Pseudo-Science of Beauty Products

Beauty Products

Last year on a vanity project, as part of a science experiment, I decided to adopt a new skincare routine, something an aging celebrity could follow on a daily basis. My goal was to see if a high-tech routine could make a difference. Is it worth buying beauty products?

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I was introduced to Marie by a dermatologist friend who ran a dermatology clinic next to her practice in Calgary, Canada. It was not a doctor’s office but a clinic that offered services and beauty products to help people improve the appearance and condition of their skin.”I’m really a skin trainer,” Marie told me as she showed me around the office. She had a degree in microbiology, an infectious good mood and absolutely flawless skin.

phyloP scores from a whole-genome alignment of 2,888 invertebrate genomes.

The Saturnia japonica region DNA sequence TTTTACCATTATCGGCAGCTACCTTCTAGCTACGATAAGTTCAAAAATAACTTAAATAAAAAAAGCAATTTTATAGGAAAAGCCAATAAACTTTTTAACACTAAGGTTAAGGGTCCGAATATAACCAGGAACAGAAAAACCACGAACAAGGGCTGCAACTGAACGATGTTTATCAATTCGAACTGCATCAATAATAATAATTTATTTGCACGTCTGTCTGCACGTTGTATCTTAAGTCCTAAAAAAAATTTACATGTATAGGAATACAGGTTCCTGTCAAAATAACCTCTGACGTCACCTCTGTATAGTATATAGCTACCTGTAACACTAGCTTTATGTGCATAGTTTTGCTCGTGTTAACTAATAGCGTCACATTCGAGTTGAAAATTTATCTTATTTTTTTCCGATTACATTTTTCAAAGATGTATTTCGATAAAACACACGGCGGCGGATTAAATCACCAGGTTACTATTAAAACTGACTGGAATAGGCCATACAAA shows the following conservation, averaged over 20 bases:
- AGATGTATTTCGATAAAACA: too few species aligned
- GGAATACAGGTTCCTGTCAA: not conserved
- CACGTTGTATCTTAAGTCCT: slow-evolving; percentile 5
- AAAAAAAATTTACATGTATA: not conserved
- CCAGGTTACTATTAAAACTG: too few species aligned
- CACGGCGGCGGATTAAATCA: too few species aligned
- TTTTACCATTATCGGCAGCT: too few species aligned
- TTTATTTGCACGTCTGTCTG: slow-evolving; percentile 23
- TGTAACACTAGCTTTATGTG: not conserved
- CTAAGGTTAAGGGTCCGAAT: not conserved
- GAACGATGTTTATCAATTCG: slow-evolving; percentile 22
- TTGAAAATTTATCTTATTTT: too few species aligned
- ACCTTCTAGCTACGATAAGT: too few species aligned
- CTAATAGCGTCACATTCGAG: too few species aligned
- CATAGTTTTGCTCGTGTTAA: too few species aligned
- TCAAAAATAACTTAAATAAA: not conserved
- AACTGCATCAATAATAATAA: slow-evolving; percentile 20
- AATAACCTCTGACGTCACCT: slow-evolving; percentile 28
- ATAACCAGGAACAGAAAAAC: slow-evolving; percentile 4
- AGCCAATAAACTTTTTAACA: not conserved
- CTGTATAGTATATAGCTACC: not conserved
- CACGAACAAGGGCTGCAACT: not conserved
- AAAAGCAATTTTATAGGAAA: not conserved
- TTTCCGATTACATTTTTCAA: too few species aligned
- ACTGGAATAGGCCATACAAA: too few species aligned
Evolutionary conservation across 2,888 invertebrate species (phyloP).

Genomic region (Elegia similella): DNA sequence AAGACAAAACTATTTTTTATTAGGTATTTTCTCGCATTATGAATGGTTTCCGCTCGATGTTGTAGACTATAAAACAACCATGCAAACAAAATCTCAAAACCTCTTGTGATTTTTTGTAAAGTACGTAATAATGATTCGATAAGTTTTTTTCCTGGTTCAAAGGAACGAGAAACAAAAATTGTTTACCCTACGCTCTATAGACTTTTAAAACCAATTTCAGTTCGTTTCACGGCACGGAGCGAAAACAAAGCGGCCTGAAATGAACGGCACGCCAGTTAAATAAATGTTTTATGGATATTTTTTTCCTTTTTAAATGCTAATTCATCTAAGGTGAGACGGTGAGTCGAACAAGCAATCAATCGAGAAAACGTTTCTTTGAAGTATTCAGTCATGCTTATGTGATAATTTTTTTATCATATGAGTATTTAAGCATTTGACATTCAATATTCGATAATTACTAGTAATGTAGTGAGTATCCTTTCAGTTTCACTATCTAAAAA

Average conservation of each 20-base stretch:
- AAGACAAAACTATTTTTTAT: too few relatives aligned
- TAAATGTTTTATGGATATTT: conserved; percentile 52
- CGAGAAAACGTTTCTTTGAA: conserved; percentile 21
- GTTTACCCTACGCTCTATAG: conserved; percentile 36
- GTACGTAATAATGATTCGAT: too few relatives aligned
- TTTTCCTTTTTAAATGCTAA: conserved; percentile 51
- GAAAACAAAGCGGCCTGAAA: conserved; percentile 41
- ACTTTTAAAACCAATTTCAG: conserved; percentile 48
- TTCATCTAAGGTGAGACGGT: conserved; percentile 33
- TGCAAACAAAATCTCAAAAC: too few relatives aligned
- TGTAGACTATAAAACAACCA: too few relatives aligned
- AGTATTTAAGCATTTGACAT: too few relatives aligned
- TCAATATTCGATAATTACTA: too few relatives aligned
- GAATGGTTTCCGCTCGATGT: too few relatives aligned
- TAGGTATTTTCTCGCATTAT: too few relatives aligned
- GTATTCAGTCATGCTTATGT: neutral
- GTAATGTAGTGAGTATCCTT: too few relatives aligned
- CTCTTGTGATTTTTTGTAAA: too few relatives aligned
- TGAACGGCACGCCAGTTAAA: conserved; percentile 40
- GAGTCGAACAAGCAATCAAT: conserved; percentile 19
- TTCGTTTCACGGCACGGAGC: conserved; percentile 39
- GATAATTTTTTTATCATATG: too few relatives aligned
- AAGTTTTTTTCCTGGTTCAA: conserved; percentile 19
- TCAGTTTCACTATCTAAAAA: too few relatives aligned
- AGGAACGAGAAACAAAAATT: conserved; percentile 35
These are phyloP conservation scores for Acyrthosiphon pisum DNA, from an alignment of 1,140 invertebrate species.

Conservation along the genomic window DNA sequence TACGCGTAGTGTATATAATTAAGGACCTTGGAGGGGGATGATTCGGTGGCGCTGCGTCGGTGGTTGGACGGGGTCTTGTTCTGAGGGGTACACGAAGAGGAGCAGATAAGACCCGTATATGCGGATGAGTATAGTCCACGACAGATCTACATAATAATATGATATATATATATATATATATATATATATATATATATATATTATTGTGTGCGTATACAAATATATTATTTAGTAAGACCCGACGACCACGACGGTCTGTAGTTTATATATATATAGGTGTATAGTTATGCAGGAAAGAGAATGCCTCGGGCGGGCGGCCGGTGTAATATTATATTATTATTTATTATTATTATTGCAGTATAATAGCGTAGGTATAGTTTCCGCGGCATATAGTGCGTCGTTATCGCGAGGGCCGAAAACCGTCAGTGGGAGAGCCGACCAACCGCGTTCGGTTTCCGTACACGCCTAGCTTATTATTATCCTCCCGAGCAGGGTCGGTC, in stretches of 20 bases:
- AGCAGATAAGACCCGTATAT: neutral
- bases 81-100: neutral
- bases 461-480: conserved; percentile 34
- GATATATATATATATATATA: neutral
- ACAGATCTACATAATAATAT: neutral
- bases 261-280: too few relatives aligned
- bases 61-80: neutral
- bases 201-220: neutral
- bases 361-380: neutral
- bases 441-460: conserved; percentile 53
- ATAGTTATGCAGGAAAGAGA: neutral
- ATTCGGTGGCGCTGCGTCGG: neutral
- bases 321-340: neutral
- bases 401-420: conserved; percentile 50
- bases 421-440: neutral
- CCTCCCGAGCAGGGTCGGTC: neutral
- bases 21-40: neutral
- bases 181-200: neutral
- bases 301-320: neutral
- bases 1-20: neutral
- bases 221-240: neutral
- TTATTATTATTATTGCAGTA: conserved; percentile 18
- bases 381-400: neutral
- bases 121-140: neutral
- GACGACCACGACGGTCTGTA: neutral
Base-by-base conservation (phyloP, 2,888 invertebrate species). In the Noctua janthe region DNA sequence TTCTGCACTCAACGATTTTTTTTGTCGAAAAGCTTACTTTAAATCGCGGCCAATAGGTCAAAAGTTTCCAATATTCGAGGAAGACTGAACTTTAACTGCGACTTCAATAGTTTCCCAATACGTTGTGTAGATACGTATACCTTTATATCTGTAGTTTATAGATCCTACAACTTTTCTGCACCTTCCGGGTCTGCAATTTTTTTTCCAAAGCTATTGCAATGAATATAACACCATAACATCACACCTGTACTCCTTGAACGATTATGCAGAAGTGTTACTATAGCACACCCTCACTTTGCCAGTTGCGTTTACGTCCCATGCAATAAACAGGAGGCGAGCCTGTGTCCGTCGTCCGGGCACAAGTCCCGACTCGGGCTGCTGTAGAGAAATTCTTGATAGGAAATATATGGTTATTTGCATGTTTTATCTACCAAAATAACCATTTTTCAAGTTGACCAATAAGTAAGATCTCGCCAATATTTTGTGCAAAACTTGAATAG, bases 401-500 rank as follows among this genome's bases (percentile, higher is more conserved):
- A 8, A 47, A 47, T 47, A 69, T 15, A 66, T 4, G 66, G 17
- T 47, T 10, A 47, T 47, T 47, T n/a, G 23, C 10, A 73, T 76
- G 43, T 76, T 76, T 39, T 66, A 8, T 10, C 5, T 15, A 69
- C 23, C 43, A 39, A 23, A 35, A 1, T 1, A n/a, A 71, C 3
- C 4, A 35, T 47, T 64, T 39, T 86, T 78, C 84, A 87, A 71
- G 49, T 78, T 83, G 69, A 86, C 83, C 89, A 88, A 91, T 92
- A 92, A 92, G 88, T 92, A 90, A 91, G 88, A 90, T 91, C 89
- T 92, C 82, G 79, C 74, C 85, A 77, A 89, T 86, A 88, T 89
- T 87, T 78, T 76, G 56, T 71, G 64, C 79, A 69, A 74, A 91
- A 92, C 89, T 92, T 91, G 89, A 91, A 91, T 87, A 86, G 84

Marie invited me to her office, which is all white: white table, white walls, white chairs and white cars. He used a camera said to be at home on the bridge of the Enterprise spaceship. And took a picture of my face, which he said would give a rich insight into the treatment he recommended. The camera snapped a series of unflattering color photos of my face. Each highlighting specific skin features like wrinkles, redness, sun damage, and pore quality.

Read more: razelnews